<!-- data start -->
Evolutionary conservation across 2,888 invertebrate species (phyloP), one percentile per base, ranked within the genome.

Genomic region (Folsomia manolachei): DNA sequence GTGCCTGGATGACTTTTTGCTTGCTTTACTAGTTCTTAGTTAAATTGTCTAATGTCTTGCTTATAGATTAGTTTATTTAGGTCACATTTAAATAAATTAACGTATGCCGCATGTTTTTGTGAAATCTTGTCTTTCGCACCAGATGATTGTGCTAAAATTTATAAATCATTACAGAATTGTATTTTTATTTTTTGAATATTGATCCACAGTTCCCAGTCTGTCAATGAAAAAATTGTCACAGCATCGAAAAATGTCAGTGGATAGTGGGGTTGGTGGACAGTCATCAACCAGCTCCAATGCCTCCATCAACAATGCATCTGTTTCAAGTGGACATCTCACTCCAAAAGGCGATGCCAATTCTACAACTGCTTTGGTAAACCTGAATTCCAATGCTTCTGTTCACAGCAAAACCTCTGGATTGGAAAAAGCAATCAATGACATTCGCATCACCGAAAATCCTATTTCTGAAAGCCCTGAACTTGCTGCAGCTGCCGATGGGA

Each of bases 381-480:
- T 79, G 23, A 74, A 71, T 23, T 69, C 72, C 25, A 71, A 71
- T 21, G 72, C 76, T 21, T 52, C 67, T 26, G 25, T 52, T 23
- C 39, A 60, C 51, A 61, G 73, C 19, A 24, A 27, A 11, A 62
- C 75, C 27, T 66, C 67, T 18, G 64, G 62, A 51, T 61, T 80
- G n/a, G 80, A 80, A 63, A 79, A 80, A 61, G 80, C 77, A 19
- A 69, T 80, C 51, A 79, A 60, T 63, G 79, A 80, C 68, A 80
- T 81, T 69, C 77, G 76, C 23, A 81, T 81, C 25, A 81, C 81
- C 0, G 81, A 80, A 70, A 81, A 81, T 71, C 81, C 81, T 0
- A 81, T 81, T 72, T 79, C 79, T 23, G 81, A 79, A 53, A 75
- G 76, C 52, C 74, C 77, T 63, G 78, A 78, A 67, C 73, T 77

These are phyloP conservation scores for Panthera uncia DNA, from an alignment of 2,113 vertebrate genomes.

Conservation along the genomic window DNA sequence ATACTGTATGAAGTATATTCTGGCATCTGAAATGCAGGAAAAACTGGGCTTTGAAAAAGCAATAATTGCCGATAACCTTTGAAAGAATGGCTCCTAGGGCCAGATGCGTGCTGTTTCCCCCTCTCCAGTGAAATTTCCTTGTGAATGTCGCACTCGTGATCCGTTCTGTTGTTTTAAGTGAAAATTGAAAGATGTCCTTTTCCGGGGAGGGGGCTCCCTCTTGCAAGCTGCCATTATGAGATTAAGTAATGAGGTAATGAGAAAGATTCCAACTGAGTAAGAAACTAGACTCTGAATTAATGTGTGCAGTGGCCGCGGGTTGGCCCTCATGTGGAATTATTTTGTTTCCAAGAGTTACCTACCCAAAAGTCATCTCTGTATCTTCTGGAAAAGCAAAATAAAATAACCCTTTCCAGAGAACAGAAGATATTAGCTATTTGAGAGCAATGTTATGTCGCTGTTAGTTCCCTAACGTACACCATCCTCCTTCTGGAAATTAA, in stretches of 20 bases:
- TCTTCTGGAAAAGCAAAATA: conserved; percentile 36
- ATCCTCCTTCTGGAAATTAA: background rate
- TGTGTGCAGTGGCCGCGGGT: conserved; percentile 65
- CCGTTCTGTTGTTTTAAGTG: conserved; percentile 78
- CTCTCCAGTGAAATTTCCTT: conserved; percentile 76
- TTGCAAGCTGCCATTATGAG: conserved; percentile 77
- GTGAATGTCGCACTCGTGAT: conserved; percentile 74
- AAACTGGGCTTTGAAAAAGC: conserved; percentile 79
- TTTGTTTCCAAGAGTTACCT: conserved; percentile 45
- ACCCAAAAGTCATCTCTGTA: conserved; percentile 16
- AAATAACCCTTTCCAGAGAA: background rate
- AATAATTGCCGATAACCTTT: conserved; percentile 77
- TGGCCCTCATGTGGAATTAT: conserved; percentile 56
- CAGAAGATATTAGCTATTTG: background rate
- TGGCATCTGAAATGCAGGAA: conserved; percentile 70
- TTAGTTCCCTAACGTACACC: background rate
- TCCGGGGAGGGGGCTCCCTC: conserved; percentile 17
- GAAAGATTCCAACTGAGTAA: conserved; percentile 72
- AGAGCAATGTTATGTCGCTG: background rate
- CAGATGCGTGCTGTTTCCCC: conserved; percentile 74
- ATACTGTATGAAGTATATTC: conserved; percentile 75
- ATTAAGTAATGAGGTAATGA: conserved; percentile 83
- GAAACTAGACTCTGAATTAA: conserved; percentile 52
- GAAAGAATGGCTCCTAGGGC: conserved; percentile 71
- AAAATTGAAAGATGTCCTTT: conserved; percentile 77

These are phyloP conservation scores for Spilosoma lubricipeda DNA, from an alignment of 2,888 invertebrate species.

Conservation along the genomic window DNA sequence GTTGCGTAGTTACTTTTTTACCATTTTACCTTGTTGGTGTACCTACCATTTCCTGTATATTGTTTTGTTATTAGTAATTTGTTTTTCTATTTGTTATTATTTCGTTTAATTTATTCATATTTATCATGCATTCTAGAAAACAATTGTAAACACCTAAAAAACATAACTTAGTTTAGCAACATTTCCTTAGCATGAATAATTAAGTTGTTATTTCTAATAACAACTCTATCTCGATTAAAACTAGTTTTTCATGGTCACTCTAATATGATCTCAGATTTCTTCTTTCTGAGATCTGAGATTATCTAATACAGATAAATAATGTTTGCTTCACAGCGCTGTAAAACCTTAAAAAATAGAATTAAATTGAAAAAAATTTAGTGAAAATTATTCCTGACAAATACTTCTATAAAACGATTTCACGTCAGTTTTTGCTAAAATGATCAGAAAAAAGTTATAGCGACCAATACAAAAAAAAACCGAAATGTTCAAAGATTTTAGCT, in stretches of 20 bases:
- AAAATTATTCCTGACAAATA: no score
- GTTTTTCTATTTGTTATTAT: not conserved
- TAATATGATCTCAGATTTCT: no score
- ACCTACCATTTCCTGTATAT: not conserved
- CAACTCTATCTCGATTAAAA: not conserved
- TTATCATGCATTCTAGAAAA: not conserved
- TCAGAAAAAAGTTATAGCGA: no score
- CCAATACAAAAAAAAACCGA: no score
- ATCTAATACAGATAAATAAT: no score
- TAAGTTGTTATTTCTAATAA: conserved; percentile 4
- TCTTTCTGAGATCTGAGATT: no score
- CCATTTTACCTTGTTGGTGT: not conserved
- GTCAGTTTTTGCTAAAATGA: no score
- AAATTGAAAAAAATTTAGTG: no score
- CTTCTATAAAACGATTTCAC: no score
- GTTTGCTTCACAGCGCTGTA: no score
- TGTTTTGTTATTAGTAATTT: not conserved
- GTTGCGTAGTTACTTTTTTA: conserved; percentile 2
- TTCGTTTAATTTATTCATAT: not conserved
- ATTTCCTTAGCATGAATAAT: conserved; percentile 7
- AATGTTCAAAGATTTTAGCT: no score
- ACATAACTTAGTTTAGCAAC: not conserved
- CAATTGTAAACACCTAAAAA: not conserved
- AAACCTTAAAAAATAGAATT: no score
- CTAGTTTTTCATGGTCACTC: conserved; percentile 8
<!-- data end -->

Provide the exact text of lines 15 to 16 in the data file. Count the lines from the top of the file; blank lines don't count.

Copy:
Conservation along the genomic window DNA sequence ATACTGTATGAAGTATATTCTGGCATCTGAAATGCAGGAAAAACTGGGCTTTGAAAAAGCAATAATTGCCGATAACCTTTGAAAGAATGGCTCCTAGGGCCAGATGCGTGCTGTTTCCCCCTCTCCAGTGAAATTTCCTTGTGAATGTCGCACTCGTGATCCGTTCTGTTGTTTTAAGTGAAAATTGAAAGATGTCCTTTTCCGGGGAGGGGGCTCCCTCTTGCAAGCTGCCATTATGAGATTAAGTAATGAGGTAATGAGAAAGATTCCAACTGAGTAAGAAACTAGACTCTGAATTAATGTGTGCAGTGGCCGCGGGTTGGCCCTCATGTGGAATTATTTTGTTTCCAAGAGTTACCTACCCAAAAGTCATCTCTGTATCTTCTGGAAAAGCAAAATAAAATAACCCTTTCCAGAGAACAGAAGATATTAGCTATTTGAGAGCAATGTTATGTCGCTGTTAGTTCCCTAACGTACACCATCCTCCTTCTGGAAATTAA, in stretches of 20 bases:
- TCTTCTGGAAAAGCAAAATA: conserved; percentile 36